It seems very likely that a national greenhouse gas (GHG) emission reduction standard will be established by legislation in the next year. Interest groups are lining up with various proposals, some fairly benign and others potentially devastating.
One of the most frequently mentioned strategies – mandatory vehicle miles reductions – is also among the most destructive. It is predictably supported by the same interests that have pushed the anti-automobile (and anti-suburban) agenda for years, often under the moniker of “smart growth.”
Regrettably, these interests have never understood the economic importance of rapid travel – mobility – throughout the nation’s urban areas. Indeed, one of the factors that makes American metropolitan areas so competitive is that, judging by work trips, travel times are the best in the world for their population. The secret to that success is the ubiquitous mobility of the automobile, which allows people to travel from virtually any point to any other in an urban area in a relatively short period of time. It also helps that automobile travel has become so inexpensive that it is available to more than 90 percent of the nation’s households. Restrictions on driving would change that.
At this point, it is unclear exactly how any attempt to restrict driving might be implemented. It is clear, however, that the consequences will weigh most heavily on the nation’s lower-income, disproportionately-minority households. Any price mechanism would put limits first on the low income households who cannot afford the higher prices. At the same time, attempts to reduce the demand for automobile use by forcing more new development into existing urban footprints (urban areas) would make traffic congestion more severe, increase travel times and intensify air pollution. This approach would fall more harshly on low income households simply because housing prices (and rents) would rise disproportionately in urban areas as the option of opening new suburban developments on inexpensive land is removed or severely restricted.
Mobility is crucial to the economic viability of urban areas and to their citizens, rich and poor. It does no good to claim that alternative transit services will be provided, because they generally cannot compete. According to data from the 2007 American Community Survey, the average transit work trip takes twice as long as the average single-occupant automobile work trip. This means that the average commuter would spend at least an additional eight hours traveling to and from work in a week.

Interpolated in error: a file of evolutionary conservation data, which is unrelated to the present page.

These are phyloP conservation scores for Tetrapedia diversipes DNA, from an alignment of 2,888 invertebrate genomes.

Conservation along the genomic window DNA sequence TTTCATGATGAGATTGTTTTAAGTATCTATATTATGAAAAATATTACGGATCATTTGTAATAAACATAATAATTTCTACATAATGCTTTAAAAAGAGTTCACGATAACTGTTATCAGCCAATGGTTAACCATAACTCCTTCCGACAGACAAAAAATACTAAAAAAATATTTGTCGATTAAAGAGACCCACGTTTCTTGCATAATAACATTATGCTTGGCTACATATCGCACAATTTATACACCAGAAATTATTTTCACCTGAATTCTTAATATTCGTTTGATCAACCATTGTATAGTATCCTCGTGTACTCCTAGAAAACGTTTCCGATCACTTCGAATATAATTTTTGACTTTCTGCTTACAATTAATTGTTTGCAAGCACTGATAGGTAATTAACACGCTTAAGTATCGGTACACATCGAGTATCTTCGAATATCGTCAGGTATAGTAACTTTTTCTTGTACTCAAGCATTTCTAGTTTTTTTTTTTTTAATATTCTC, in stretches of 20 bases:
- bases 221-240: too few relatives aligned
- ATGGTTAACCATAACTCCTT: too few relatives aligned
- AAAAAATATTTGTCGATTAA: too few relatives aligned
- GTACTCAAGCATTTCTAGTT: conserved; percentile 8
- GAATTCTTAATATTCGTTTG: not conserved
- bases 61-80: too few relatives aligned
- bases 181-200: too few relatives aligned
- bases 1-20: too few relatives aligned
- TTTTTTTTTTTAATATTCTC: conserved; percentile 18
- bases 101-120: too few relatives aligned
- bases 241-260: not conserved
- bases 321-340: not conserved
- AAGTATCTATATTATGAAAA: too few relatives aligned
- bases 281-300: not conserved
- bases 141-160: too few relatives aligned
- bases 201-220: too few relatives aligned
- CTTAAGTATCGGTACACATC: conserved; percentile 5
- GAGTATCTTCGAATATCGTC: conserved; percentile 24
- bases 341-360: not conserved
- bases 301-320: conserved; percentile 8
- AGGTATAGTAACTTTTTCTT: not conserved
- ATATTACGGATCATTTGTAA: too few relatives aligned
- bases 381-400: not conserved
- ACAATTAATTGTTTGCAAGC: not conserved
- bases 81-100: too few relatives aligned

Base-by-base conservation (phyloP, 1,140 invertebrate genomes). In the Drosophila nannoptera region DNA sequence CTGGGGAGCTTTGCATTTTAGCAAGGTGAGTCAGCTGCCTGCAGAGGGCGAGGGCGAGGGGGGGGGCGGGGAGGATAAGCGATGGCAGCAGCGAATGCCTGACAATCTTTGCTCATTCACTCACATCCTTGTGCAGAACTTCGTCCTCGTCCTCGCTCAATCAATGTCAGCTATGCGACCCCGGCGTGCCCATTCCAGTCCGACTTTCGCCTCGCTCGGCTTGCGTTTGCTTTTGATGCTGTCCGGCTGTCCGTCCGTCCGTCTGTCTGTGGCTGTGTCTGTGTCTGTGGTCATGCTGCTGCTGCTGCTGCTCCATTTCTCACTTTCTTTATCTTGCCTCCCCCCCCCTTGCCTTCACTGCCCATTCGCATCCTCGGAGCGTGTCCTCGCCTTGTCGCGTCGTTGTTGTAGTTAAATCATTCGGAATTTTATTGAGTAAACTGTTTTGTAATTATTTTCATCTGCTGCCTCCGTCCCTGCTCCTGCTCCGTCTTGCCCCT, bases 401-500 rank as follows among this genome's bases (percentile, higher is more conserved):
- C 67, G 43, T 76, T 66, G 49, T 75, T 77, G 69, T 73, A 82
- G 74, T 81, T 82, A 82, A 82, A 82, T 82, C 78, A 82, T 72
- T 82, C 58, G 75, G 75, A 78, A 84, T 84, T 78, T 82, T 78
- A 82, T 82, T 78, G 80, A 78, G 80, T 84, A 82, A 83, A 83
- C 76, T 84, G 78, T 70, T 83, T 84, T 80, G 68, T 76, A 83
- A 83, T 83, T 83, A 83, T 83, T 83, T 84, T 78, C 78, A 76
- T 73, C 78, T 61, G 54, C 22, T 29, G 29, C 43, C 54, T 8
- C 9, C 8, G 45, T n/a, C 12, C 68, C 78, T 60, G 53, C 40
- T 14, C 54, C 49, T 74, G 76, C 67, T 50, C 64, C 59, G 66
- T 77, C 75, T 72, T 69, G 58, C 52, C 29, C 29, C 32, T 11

For low income households, this could mean the difference between employment and unemployment. How will a low-income single parent, for example, drop children off at day care centers and continue to work by transit? It might be considered a fortunate case if this could be accomplished in triple the time of the automobile commute.
These dynamics were further demonstrated when University of California Berkeley researchers concluded that African-American unemployment could be substantially reduced if cars were available to non-car households. Brookings researchers put it more directly: “Given the strong connection between cars and employment outcomes, auto ownership programs may be one of the more promising options.” Or, as a Progressive Policy Institute report suggested, “In most cases, the shortest distance between a poor person and a job is along a line driven in a car.”
There is good reason to believe that technological solutions will make it possible for us – including low income households – to continue to live our lives as we do now while substantially reducing GHG emissions. People are already driving less and shifting to more fuel-efficient cars. Volkswagen plans to market 1,000 prototype 235 mile per gallon cars in 2010. They are only two-seaters but could be used for a large share of travel. If, in 2030, one-quarter of US car travel was by such cars, the average fuel economy would be about 75 miles per gallon and concern about cars as a source of GHG emissions would be a thing of the past. And this does not even consider the alternative fuel advances – electric cars, natural gas, hydrogen – that are on the horizon.
There is a broader problem with the idea of restricting driving. This strategy is less about the environment and more about regulating people’s behavior. It is not people that require regulation, it is GHG emissions. There is a subtle but important difference.
Wendell Cox is a Visiting Professor, Conservatoire National des Arts et Metiers, Paris and the author of “War on the Dream: How Anti-Sprawl Policy Threatens the Quality of Life.”